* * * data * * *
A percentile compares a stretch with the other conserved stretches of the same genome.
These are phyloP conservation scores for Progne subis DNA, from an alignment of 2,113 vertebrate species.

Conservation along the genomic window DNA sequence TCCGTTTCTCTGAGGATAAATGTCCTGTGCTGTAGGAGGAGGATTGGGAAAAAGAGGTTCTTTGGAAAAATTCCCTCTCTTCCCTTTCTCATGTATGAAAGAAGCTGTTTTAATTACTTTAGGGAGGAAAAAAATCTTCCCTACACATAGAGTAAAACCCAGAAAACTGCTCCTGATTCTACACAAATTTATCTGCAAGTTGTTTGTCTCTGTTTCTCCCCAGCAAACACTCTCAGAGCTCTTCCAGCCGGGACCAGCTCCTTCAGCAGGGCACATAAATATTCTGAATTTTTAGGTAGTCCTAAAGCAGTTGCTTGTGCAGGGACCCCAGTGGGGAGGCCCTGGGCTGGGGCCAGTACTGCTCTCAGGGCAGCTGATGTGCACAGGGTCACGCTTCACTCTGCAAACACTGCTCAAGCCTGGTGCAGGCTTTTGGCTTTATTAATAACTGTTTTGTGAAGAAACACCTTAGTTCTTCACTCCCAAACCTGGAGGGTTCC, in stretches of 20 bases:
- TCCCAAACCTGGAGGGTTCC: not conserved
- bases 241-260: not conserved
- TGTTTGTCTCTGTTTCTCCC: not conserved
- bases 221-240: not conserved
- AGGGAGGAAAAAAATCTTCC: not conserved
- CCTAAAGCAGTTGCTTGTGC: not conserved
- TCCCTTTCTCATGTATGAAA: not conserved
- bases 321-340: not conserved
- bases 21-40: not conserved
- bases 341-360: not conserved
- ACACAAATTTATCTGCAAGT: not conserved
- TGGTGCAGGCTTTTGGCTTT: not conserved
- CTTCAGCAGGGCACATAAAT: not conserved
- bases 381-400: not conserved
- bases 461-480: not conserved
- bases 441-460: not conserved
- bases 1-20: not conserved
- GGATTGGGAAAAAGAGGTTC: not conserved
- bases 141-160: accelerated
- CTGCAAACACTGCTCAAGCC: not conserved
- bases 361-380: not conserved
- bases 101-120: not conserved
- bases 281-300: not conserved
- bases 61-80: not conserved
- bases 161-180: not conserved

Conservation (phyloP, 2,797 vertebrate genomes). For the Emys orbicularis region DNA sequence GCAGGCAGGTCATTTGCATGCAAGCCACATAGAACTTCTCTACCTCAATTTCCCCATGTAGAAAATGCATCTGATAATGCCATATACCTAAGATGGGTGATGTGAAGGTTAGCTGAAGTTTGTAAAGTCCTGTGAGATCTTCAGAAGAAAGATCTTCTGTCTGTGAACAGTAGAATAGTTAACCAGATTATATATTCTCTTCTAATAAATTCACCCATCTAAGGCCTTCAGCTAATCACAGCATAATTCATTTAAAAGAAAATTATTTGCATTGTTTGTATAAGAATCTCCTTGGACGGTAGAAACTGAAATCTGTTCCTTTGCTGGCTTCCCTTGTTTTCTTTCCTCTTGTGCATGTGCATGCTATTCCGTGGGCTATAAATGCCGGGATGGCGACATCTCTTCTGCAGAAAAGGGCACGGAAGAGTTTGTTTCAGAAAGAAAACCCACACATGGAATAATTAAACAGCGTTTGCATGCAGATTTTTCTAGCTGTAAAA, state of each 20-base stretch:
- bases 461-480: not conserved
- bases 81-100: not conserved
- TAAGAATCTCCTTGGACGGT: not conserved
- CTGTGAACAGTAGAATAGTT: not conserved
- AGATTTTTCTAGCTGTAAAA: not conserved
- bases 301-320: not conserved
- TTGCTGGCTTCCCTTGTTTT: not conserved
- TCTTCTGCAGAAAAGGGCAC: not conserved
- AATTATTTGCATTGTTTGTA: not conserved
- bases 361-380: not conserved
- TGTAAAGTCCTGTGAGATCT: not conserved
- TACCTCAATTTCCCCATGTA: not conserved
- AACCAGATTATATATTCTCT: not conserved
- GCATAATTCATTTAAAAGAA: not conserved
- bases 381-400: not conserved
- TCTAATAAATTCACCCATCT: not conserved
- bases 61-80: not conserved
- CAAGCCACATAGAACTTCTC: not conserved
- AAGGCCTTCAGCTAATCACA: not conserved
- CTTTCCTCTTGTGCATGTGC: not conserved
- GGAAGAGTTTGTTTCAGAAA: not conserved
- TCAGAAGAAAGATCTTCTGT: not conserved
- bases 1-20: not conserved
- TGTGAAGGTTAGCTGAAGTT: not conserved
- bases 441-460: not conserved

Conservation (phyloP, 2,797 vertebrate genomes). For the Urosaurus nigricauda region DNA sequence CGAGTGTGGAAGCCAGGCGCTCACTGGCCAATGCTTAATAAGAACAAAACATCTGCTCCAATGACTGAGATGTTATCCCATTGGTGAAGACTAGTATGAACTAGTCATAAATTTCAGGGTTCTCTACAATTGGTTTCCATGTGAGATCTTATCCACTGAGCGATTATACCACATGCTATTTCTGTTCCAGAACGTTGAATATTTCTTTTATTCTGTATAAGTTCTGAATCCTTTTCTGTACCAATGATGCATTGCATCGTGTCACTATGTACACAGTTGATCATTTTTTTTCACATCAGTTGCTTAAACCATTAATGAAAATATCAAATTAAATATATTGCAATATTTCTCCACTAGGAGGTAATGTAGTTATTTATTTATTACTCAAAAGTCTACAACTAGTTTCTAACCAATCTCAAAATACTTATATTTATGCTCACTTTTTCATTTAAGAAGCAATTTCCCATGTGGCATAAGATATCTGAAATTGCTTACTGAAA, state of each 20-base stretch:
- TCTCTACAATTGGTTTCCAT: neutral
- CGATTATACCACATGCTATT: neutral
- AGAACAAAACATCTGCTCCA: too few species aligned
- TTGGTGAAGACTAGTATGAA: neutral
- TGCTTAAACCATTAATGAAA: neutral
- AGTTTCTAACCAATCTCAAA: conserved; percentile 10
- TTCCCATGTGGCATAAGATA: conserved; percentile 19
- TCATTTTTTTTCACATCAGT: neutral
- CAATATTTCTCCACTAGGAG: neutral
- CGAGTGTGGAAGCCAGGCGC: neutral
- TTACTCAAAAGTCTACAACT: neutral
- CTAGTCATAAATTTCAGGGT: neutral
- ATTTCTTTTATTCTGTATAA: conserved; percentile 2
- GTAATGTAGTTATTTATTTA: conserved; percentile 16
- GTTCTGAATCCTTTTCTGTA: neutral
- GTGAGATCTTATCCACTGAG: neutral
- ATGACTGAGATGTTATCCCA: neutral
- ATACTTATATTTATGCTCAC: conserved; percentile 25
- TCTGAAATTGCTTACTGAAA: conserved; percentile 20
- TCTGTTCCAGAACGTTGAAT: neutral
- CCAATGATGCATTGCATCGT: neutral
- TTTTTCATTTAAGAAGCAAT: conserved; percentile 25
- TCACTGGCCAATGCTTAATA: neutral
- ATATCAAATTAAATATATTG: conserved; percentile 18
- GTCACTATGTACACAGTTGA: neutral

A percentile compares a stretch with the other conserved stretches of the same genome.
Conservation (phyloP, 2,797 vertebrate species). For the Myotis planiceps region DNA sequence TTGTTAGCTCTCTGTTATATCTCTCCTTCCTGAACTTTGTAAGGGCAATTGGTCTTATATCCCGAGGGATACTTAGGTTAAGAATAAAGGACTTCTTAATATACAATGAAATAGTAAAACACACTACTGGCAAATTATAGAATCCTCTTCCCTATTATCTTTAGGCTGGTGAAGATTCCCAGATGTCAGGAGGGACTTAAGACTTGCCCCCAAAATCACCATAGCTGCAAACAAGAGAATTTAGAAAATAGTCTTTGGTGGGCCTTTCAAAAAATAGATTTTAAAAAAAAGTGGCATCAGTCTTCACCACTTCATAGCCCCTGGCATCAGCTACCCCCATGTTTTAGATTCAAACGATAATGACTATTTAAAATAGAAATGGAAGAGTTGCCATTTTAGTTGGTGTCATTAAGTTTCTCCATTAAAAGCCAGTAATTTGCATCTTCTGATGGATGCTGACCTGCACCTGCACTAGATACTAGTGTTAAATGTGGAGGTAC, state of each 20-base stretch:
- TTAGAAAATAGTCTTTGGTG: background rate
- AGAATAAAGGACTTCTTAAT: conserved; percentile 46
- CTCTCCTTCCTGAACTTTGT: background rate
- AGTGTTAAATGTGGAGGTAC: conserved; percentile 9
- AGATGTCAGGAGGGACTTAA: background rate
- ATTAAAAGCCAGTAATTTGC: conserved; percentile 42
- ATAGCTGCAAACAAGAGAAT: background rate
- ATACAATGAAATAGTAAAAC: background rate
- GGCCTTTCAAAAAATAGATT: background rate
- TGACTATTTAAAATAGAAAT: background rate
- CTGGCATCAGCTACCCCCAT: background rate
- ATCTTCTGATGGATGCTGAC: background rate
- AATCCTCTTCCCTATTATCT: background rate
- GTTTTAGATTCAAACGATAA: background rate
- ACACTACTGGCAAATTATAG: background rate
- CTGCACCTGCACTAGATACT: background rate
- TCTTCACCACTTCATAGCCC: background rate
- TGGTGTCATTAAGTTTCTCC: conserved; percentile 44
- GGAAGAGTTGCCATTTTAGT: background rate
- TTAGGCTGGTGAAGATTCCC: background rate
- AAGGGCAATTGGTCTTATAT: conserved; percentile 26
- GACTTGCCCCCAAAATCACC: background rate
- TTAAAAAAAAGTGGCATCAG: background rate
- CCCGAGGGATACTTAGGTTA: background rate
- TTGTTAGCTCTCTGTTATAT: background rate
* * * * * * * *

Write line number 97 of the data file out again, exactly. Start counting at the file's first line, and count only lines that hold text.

- ACACTACTGGCAAATTATAG: background rate